Good J.R., Bad J.R., I Love J.R.


I love JR Smith.

Possibly too much. Okay, no, entirely too much.

I know this because he drives me so morbidly insane that it borders on outright lunacy. Yet, once he drills a catch-and-shoot from the nether regions of 30 Feet and Beyond or a patented step-back J over the outstretched arm of his defender or an acrobatic layup so impossible made all the more amazing by the swerving dance he employed to get it off in the first place, that lunacy quickly evaporates into the freshest breeze of air this Knicks fan has ever felt.

Never since the days of my favorite Knick Mr. John Levell Starks have I experienced such momentous highs and debilitating lows as I have with one Earl Joseph Smith the Third.

Therein lies the ever-maddening essence of JR Smith. That unknown. That “who are we going to get today? Good JR or bad JR?” That longing for something amazing to happen but truly not knowing if he might punch a cameraman after clotheslining Lance Stephenson. That looming feeling you get as you pray for him to focus, only to see him try to get some run in the kids’ pickup game during halftime. That face-palm you hit yourself with upon seeing him tweet a picture of Tahiry’s you-know-what while dead-smack in the middle of what turned into a Knicks 6-game losing streak.

“Does he take the game seriously? Does he care? Has he ever cared? Why does he not care? Please make him care. Someone. Anyone.”

While the comparisons to John Starks certainly hold weight on the court – the 3-point heaves, the aerial displays, the passing up of good shots for worse ones – I can’t agree that they’re anything similar off of it, unless Starks did host a 2 AM bike ride through the city and I just missed it.

By many, if not all, accounts, Starks was a warrior who clawed his way to his eventual apex of NBA stardom. Unheralded. Under-appreciated. Under-utilized. We can all agree that JR Smith is none of these words. Instead, he’s been highly-touted for his abilities for quite some time. And yet, here we are, comparing a former 18th overall draft pick to someone who wasn’t even drafted after bagging groceries while hooping in junior college.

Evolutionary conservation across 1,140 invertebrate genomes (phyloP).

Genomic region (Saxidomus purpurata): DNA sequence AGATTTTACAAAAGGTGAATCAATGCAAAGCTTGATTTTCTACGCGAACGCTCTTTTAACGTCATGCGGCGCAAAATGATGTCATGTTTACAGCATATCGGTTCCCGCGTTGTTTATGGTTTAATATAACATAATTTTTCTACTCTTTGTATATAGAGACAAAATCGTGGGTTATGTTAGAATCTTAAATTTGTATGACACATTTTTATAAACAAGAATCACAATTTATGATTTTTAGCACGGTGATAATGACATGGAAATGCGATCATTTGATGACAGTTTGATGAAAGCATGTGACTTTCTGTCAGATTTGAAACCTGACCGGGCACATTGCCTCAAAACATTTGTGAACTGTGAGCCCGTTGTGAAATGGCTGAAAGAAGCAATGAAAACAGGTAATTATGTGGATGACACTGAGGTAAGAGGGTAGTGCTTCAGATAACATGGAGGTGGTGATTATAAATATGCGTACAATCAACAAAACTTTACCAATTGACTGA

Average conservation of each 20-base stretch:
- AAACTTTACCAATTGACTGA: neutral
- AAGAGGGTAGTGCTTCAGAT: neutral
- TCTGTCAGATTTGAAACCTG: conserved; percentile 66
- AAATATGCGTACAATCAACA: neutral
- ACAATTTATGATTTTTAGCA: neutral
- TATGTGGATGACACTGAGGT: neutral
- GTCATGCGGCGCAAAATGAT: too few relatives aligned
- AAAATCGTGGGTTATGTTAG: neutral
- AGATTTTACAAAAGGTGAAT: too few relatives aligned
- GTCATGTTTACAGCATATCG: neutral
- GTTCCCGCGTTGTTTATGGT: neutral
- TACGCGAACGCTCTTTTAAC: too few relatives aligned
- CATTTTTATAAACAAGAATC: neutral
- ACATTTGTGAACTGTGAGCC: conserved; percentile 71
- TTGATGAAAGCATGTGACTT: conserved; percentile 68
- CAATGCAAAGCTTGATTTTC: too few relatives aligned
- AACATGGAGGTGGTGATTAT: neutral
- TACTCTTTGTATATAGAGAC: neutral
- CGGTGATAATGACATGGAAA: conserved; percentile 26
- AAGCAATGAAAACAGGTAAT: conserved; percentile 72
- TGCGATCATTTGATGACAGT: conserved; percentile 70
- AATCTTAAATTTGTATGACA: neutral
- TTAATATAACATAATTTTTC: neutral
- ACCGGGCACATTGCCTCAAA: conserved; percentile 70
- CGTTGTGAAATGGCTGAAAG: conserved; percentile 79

When Starks tossed up a 30-foot bomb, it felt like he genuinely wanted to prove to you that he could drain it. When JR flings one up, it feels like he’s just doing it for fun. For the crowd. For the cheers. For that lively mob of booty models and aspiring musicians he’ll see at Apt 78 later. And again, that’s what flares you up so vigorously about him. That’s what makes you smack yourself with the liquor bottle you hold nearby during every Knicks telecast just in case he turns it into one of those games. It’s what sends you into a drunken Twitter rage as a potpourri of Heat, Nets, Bulls, Lakers, Celtics, etc. fans ridicule and mock your team’s misfortunes. As a fan, It’s tough to defend. Hell, it’s tough to even comprehend. 

Why, JR? Why do you treat me this way? Why do you act as if nothing matters? Why don’t you listen to me when I tell you to shoot off the catch and drive the lane more often? Why don’t you listen to me when I tell you to run the pick-and-roll with Tyson instead of taking a spin-fadeaway-whatever-it-is-that-you-do? Helloooo? Are you even listening to me? Wait, no, no, no! JR, nonononoooo…

And then…


*lets out huge sigh of relief*

MAN, did you see that shot? It makes you quickly forget that JR went 6-16 from the field in that game, jacking up 9 threes and missing EIGHT of them. The Knicks won. As many people love to remind you, the checkmark on the win column is the only stat that matters.

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During the Great Melo Drama that put the 2010-11 season in an arrogant headlock all the way up to the very last moon phase before the trade deadline, I pined for JR.